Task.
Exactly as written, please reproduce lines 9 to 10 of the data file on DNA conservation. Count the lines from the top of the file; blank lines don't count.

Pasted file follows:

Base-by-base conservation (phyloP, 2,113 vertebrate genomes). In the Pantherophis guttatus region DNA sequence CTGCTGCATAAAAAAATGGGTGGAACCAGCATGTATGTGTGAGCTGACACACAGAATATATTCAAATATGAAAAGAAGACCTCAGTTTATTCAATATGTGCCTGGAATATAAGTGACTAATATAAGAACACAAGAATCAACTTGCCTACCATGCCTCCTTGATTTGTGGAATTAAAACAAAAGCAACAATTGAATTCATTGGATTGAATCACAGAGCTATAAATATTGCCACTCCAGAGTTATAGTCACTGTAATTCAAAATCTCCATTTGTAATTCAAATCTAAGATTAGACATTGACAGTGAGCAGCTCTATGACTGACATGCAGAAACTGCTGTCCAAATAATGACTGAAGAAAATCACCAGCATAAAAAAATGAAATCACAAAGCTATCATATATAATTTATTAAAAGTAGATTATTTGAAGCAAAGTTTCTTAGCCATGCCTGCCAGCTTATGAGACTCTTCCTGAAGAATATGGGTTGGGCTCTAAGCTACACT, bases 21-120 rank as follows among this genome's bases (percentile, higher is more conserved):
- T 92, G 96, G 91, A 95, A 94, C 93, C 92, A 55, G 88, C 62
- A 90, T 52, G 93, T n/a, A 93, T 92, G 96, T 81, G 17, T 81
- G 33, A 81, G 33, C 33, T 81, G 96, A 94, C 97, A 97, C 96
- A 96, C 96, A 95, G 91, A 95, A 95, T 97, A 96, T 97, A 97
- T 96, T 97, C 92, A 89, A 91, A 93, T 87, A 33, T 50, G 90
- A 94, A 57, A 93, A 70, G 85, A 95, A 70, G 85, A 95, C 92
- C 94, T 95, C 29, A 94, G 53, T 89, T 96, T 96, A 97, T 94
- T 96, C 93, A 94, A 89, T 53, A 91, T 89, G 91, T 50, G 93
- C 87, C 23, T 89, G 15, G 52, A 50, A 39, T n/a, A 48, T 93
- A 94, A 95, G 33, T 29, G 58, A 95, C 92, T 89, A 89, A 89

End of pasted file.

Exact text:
- T 96, C 93, A 94, A 89, T 53, A 91, T 89, G 91, T 50, G 93
- C 87, C 23, T 89, G 15, G 52, A 50, A 39, T n/a, A 48, T 93